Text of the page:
Fascinating post about the ways of visual communication in medieval times. In our times, many feel as if we have invented the wheel…but we haven’t. Our ancestors were there before us. In many ways, human beings have not changed at all in our history. Our techonology has changed, but not us 🙂
In our modern society there are words everywhere around us, all the time. They are not only written in books – that fair and most devoted carrier of text – but also on walls, where they appear in all shapes and sizes. Judging from surviving paintings, it appears that in medieval times it was less common to have words – text – displayed on walls. Looking at Ambrogio Lorenzetti’s famous fresco Effects of Good Government in the City (1338-1340) one would assume medieval walls to be spotless, both indoors and outdoors (Fig. 1) – here is another example.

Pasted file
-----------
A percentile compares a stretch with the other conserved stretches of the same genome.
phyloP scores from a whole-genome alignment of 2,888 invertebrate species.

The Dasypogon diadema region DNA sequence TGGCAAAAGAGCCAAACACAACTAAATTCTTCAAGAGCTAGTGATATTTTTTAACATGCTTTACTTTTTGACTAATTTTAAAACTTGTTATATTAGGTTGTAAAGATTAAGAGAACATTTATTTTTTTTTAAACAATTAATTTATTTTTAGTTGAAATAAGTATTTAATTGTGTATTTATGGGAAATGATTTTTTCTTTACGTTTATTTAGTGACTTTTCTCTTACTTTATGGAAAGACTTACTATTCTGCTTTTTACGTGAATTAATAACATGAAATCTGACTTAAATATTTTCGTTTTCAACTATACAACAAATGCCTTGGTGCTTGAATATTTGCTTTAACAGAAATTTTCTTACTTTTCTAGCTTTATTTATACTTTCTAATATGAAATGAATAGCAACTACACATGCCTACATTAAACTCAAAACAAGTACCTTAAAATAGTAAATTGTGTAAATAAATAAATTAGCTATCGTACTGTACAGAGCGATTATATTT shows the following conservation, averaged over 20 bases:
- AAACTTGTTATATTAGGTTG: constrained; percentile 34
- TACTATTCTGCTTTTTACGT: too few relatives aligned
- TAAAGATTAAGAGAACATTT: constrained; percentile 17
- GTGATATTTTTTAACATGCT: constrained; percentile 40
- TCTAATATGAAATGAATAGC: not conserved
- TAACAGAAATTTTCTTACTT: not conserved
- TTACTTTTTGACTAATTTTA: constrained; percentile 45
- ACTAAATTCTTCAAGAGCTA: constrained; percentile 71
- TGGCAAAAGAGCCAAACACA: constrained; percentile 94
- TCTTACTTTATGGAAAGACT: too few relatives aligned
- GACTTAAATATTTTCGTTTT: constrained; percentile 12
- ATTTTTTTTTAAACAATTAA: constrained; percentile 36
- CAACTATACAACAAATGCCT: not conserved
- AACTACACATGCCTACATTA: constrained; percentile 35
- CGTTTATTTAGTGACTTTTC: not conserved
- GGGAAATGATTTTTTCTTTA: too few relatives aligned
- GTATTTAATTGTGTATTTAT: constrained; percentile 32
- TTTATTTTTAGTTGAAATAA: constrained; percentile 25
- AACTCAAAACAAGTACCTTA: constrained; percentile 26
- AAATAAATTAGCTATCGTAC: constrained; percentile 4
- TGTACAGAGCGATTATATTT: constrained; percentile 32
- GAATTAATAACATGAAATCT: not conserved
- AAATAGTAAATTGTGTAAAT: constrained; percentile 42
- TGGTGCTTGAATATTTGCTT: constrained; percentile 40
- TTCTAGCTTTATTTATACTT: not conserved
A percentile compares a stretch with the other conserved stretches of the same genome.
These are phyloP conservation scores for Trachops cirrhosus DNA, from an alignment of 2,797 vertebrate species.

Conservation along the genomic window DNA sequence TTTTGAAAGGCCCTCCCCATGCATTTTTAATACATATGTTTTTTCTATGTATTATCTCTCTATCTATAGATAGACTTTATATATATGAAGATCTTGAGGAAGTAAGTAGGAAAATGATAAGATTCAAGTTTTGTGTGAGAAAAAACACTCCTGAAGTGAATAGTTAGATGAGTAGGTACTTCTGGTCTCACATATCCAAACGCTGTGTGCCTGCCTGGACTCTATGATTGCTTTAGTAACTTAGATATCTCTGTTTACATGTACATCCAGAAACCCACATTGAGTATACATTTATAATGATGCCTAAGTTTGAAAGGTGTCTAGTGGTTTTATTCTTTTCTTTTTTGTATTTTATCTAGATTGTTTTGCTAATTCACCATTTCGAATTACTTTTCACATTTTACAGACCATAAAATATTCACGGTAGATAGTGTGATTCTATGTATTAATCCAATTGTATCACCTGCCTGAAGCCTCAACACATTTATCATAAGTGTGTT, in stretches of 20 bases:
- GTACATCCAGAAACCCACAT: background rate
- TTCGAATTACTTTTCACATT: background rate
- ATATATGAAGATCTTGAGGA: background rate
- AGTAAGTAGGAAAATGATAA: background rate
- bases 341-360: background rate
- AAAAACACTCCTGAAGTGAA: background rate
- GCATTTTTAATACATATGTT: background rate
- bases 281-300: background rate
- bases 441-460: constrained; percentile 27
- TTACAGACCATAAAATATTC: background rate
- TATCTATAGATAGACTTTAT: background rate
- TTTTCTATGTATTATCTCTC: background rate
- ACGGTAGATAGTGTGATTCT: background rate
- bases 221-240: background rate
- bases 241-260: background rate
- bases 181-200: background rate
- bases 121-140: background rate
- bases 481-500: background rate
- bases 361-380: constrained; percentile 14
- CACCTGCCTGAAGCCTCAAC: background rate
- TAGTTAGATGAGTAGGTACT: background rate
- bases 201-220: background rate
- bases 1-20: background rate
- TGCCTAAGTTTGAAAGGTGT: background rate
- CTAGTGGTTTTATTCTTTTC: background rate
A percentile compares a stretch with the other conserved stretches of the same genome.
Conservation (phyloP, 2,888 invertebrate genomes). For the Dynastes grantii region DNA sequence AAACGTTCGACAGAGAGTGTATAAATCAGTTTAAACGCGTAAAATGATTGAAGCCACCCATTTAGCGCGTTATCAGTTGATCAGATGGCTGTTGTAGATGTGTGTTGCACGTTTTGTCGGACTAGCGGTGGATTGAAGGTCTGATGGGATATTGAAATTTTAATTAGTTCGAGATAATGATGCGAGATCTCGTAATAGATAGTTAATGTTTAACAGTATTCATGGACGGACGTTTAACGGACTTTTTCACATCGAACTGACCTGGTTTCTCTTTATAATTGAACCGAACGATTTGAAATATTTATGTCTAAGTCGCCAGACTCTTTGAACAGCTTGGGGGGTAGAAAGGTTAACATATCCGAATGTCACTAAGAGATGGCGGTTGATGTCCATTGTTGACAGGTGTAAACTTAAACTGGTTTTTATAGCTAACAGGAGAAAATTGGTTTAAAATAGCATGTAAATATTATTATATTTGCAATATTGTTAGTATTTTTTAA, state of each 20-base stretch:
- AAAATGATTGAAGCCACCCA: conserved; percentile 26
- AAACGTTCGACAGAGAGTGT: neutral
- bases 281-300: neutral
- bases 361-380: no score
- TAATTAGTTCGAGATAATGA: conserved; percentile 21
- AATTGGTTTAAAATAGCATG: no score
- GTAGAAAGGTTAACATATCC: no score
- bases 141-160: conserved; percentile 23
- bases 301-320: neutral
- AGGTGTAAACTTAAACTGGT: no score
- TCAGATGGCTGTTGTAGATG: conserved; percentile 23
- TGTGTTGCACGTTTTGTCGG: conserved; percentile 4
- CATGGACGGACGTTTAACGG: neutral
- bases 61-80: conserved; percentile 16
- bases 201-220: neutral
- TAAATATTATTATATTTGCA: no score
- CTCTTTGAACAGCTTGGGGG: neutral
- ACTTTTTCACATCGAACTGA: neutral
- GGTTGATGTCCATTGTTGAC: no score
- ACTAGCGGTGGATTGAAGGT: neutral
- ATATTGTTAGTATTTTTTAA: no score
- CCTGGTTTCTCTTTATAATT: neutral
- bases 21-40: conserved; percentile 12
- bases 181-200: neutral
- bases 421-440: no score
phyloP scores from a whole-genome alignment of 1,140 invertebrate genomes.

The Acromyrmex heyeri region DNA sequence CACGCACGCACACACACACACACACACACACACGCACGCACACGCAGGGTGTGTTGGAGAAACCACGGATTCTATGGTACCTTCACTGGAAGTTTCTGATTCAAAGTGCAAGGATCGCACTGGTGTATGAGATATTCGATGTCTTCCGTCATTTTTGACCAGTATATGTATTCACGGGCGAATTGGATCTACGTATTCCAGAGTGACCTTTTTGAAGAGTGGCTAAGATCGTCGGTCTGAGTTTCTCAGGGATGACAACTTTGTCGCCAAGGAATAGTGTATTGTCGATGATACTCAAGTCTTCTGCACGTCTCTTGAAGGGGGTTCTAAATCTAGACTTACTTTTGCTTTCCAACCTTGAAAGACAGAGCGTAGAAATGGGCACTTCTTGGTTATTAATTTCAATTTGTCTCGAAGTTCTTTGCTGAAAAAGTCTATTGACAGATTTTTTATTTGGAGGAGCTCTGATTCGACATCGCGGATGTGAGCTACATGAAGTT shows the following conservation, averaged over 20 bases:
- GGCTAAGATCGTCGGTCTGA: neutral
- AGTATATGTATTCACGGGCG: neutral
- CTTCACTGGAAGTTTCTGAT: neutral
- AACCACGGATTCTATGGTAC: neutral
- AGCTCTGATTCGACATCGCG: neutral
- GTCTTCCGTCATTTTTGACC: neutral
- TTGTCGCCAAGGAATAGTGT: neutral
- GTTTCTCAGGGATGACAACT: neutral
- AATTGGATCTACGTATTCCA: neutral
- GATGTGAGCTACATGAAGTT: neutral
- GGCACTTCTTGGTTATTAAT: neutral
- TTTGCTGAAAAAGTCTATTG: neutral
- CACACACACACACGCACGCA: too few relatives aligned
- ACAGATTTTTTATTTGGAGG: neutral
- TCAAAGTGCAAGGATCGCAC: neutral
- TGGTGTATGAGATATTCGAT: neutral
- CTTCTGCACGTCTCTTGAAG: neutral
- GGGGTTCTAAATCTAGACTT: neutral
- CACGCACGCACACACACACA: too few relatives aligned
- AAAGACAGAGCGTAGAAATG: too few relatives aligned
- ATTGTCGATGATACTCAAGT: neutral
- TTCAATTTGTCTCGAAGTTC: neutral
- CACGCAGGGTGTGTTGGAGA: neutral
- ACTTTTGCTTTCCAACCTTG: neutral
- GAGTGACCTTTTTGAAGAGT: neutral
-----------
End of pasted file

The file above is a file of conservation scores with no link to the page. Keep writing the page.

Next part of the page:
Fig. 1 – Ambrogio Lorenzetti, Effects of Good Government in the City (Fresco, 1338-1340) – Source
Surviving artefacts suggest, however, that this medieval imagery is deceptive, that the streets we are shown in paintings were probably virtually cleaned by the painter. While rare, different types of posters survive that were once stuck to medieval walls. Curiously, they are often quite…
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